… With My New Computer
“Mother, it’s time for you to join the 21st century.” This is what my son has been saying for twelve or thirteen years. He said it again a day or two ago. I’ve heard him every time. Gee whizzly—I know it’s a new century. Didn’t I work on a Y2K project?
The Y2K project happened when I was still doing temp work in 1998-99. Sixteen temps were hired by a large company (I think it made auto parts) to make email and phone queries to suppliers around the world: were the suppliers’ computers going to crash or explode when the clock ticked into 2000? (Just so you know: the new century/millennium actually began in 2001. The 2000 is the 10 in the sequence of 1-10. The new sequence starts with 11, or 2001. Got that?) The large company liked me because the last time I took a typing test I scored 65 words per minute (one of the other temps typed about 15 wpm) and I knew how to say please and thank you during the phone calls. As we temps worked through the long list of suppliers, some temps were let go. At the end of the Y2K project only a computer geek named Andy and I remained. Andy was really smart. He knew so much about computers, we teasingly asked if he was a silicon-based being in disguise as a humble computer tech. It was while I was working on the Y2K project that I started writing Finding New Goddesses. Which explains why my Found Computer Goddesses are so old-fashioned. I need to Find goddesses for cellphones and tablets and all these other new thingies that kids learn about when they’re two years old. (Or do they start younger?) I’m wondering if a Found Goddess of Social Media might be Viralicious. No, now I’m thinking Virabella.
The Y2K project had computer adventures that I still remember. Like when one of the temps downloaded an .exe file and sixteen computers promptly crashed. Or when the official tech guy switched servers without testing the new one first or telling us. Sixteen computers crashed again. Or when one guy was fired because he was watching “foot porn” (I’m trying to imagine what that is) instead of researching suppliers in South Korea and China. No computer crash, but a lot of joking.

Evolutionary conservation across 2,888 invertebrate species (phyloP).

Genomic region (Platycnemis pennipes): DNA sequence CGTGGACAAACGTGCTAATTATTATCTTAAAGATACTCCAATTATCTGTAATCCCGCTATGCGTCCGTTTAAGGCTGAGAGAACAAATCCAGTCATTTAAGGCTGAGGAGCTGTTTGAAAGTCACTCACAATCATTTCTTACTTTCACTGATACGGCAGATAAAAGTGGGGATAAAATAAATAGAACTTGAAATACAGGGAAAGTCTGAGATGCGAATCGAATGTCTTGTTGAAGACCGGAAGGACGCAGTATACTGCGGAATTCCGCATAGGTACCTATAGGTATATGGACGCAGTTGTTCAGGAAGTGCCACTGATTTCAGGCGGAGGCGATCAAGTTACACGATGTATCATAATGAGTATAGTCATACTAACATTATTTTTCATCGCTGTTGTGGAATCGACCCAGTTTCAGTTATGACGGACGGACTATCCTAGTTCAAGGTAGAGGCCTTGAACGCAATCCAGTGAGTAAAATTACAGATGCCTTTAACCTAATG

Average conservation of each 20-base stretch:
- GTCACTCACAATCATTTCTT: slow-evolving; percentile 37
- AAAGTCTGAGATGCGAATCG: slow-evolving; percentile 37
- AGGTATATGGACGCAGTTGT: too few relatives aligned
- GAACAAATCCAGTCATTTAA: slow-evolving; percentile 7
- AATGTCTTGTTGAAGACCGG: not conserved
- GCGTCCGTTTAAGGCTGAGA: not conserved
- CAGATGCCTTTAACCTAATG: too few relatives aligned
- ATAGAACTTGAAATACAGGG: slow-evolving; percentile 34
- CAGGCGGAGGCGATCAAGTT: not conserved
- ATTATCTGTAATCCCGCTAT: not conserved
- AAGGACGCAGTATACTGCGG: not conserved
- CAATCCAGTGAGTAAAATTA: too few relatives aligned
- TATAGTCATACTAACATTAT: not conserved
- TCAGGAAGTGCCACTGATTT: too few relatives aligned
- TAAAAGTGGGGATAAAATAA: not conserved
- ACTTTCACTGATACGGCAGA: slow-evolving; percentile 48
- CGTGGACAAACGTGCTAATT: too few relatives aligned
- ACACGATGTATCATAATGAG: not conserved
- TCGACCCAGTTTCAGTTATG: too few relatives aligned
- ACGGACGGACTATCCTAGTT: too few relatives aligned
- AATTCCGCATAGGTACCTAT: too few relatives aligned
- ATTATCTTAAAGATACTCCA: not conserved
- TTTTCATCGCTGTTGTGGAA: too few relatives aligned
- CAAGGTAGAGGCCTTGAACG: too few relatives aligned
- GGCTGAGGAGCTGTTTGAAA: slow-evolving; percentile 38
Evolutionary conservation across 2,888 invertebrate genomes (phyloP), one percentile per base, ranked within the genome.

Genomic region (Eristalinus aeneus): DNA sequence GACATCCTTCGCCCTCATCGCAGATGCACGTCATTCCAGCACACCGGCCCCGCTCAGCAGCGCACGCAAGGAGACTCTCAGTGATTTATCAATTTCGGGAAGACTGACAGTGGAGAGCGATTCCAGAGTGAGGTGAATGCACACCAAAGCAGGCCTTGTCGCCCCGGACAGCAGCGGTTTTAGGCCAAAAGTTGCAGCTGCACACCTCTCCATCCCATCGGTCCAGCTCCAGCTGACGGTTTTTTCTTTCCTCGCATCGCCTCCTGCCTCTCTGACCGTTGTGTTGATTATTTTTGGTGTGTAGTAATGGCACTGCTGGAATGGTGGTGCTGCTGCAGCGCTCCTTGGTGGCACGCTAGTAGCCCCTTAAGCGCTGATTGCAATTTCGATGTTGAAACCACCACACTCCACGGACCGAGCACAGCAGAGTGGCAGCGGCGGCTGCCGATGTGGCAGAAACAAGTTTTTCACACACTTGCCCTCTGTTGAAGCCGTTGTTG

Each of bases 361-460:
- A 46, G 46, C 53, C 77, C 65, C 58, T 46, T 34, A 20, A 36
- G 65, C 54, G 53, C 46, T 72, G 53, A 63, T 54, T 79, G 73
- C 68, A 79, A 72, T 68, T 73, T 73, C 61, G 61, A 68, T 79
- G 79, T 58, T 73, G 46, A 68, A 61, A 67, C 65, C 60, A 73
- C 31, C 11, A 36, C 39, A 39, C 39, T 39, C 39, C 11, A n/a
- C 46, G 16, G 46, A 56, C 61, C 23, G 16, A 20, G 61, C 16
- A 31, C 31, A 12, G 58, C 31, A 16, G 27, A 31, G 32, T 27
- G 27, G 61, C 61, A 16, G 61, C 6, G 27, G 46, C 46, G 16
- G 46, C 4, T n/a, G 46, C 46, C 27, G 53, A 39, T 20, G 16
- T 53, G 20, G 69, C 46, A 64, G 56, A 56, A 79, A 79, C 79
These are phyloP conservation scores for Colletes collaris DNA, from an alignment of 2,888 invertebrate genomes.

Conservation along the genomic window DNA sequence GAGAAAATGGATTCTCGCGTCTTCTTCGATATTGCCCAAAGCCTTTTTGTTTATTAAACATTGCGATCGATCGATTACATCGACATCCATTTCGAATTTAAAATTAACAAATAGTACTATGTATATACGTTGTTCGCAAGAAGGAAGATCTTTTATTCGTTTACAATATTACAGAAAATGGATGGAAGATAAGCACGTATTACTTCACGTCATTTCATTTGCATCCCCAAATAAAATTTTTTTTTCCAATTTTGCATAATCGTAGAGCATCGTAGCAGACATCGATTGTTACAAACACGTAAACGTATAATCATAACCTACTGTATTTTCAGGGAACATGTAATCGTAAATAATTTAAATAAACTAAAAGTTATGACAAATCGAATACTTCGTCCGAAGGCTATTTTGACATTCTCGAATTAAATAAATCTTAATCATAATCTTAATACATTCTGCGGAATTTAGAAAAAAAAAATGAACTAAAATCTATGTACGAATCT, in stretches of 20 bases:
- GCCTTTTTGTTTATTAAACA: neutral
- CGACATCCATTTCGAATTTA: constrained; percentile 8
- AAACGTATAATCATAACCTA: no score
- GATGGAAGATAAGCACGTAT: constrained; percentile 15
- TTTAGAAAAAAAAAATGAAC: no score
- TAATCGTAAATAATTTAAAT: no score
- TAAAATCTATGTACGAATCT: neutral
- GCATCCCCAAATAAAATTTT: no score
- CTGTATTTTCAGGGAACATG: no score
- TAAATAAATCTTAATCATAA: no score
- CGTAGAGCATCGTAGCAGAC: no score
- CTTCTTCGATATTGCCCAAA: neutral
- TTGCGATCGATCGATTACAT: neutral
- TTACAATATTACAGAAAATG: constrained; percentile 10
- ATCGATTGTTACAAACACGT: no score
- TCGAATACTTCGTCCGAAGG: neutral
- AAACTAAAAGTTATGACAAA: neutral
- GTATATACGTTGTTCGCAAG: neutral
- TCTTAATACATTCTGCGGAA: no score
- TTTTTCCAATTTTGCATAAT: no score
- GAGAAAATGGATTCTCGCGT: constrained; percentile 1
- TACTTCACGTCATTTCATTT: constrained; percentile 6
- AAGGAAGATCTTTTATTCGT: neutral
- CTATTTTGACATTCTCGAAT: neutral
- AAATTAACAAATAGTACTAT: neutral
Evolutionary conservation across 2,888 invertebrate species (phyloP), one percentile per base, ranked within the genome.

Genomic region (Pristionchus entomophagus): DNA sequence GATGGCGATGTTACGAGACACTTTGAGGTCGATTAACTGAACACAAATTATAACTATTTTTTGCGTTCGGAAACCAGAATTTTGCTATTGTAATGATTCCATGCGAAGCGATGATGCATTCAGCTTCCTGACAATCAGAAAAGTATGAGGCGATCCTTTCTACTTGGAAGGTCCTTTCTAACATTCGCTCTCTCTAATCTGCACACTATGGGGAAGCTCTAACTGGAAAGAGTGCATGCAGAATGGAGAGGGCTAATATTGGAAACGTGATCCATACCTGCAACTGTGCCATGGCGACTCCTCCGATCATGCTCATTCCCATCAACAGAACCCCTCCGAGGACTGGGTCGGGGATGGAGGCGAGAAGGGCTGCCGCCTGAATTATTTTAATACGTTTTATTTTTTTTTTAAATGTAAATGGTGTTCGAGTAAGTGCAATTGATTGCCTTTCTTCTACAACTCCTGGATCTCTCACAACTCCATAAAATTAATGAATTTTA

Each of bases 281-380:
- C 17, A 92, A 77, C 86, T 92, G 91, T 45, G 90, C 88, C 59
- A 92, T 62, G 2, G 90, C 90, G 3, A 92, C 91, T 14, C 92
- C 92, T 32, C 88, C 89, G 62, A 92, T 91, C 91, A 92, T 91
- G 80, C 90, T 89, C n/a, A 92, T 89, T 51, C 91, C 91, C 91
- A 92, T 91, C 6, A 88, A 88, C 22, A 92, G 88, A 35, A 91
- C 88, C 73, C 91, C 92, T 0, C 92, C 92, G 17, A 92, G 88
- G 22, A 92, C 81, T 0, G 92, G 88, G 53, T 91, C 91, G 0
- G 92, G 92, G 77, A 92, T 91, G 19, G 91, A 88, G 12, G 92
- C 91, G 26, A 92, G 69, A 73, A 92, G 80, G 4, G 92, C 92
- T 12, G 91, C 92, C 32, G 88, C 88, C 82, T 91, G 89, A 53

The first computer I ever saw was in 1967 at Southeast Missouri State University, where I had just begun the coursework for my M.A. and was supporting myself as a secretary to five educational psychologists (two of whom are my friends to this day). No, I didn’t type on a computer. I sat at an IBM Selectric. And took shorthand. The old-fashioned way, in a steno notebook. The computer was a mainframe that filled an entire room with an elevated floor and special air conditioning. I don’t know what the university used the computer for because during enrollment, we still stood in long lines with papers in our hands. I also remember seeing other secretaries doing mysterious things with punched Hollerith cards. They also painted them red and green and stapled them together to make Christmas wreaths.
I also remember seeing the word processors (the talented women, not the software) using ice picks to sort Hollerith cards and poking tape cassettes into the computers sitting beside their workstations at some of the office jobs I had during the 80s and 90s. Also during the 80s I got a job at a minicomputer manufacturer. “It’s better than daytime TV,” the tech pubs manager told me during our interview. (You may be asking why I was doing work like this after earning a Ph.D. in English. The answer is that there were no jobs of newly-hatched Ph.D.’s in 1976. The English department that graduated me had one opening. And 1,200 applications to fill it. There were only a dozen openings for medievalists in the whole country. So I did a bunch of interviews, didn’t land in a university, and moved to California to live with a friend whose two sons were about the same age as my son. Then I got my first job as a technical writer.)